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Antimicrobial soaps cross placenta affecting baby

High levels of triclocarban (TCC), a chemical common in soaps, lotions and medical products, crosses from mother to child via the placenta and continues to do so afterwards through nursing.


Ultimately, these chemicals could negatively affect our health, say scientists at the Lawrence Livermore National Laboratories (LLNL). Their research appears in the Aug. 9 edition of PLOS ONE.
This study is the first to quantify the rate at which TCC, an environmental contaminant, transfers from mother to child. TCC is among the top 10 most commonly detected contaminants found in water.

Results of the study suggest alterations to genes involved in lipid metabolism in exposed female mouse pups are the result of TCC affects on fat and liver triglycerides. Lipids are molecules that include fats, waxes, fat-soluble vitamins, and three glycerides: mono, di, and tri all of which store energy and promote signal transfer between cells. Simultaneously, lipids make up the cell membrane.

"Our results are significant because of the risk of exposure to TCC through contaminated water and in our living environment. Early life exposure to TCC has the potential to cause irreversible outcomes due to the fragile nature of fetal development," says Heather Enright of the Biosciences and Biotechnology Division of the Lawrence Livermore National Laboratory.

The team studied mice during gestation and lactation to see if, in fact, exposure to TCC does transfer from mother to child. They laced TCC with carbon-14 in order to trace how the contaminant becomes distributed within organ systems of female mice and their offspring.

Using accelerator mass spectrometry (AMS), Enright and her colleagues measured TCC concentrations in mouse pups and their mothers after exposure. AMS can measure very low concentrations of compounds with extreme accuracy and track how those compounds are distributed and excreted over long periods of time.
"We demonstrate that TCC effectively transfers from mother to offspring, both trans-placentally and via lactation. Exposure to TCC during development may pose a serious health risk to the developing embryo and fetus, as they are more sensitive to alterations in hormone levels, which may result in changes which are often irreversible."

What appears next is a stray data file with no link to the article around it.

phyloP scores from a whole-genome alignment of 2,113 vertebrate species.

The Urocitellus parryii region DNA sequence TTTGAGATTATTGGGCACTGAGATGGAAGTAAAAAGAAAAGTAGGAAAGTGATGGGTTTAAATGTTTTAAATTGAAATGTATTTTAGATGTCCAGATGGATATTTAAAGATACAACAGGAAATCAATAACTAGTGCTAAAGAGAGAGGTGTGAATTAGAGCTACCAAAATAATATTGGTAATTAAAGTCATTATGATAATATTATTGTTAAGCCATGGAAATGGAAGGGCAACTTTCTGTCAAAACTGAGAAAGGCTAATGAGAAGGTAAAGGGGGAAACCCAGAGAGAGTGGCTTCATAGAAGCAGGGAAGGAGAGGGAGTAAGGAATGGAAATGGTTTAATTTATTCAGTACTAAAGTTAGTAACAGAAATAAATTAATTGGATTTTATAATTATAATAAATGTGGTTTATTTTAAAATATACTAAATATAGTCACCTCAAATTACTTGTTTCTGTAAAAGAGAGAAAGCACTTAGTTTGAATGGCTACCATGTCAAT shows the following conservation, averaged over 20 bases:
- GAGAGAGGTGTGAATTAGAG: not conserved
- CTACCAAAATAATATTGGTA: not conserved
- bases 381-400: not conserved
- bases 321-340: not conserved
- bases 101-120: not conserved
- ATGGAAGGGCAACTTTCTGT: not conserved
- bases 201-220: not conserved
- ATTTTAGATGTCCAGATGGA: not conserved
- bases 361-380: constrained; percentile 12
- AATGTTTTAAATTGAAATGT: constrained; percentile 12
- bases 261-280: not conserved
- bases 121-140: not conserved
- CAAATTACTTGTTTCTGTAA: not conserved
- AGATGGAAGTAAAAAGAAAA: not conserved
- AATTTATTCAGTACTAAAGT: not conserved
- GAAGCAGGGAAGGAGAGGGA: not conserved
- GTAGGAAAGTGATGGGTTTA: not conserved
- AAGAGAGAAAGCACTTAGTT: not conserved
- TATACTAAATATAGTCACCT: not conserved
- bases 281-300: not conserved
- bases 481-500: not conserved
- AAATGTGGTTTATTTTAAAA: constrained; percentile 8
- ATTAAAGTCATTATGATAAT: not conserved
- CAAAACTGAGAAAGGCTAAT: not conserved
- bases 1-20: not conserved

Heather A. Enright, PhD, Biosciences and Biotechnology Division, Lawrence Livermore National Laboratory, Livermore, CA, USA

TCC related compounds were found at significantly higher concentrations in the brain, heart and fat of pups. Additionally, pups exposed weighed more than unexposed pups reflecting an 11 percent increase in body weight for females and 8.5 percent increase in males.

Abstract
Triclocarban (TCC) is among the top 10 most commonly detected wastewater contaminants in both concentration and frequency. Its presence in water, as well as its propensity to bioaccumulate, has raised numerous questions about potential endocrine and developmental effects. Here, we investigated whether exposure to an environmentally relevant concentration of TCC could result in transfer from mother to offspring in CD-1 mice during gestation and lactation using accelerator mass spectrometry (AMS). 14C-TCC (100 nM) was administered to dams through drinking water up to gestation day 18, or from birth to post-natal day 10. AMS was used to quantify 14C-concentrations in offspring and dams after exposure. We demonstrated that TCC does effectively transfer from mother to offspring, both trans-placentally and via lactation. TCC-related compounds were detected in the tissues of offspring with significantly higher concentrations in the brain, heart and fat. In addition to transfer from mother to offspring, exposed offspring were heavier in weight than unexposed controls demonstrating an 11% and 8.5% increase in body weight for females and males, respectively. Quantitative real-time polymerase chain reaction (qPCR) was used to examine changes in gene expression in liver and adipose tissue in exposed offspring. qPCR suggested alterations in genes involved in lipid metabolism in exposed female offspring, which was consistent with the observed increased fat pad weights and hepatic triglycerides. This study represents the first report to quantify the transfer of an environmentally relevant concentration of TCC from mother to offspring in the mouse model and evaluate bio-distribution after exposure using AMS. Our findings suggest that early-life exposure to TCC may interfere with lipid metabolism and could have implications for human health.

Other Livermore researchers include: Miranda Falso (now at Slippery Rock University), Michael Malfatti, Victoria Lao, Edward Kuhn, Nicholas Hum, Yilan Shi (now at Bio-rad), Ana Sales, Kurt Haack, Kristen Kulp, Bruce Buchholz, Gabriela Loots, Graham Bench and Ken Turteltaub.



The work was funded by LLNL's Laboratory Research and Development Program and the National Institutes of Health.

Founded in 1952, Lawrence Livermore National Laboratory provides solutions to our nation's most important national security challenges through innovative science, engineering and technology. Lawrence Livermore National Laboratory is managed by Lawrence Livermore National Security, LLC for the U.S. Department of Energy's National Nuclear Security Administration.


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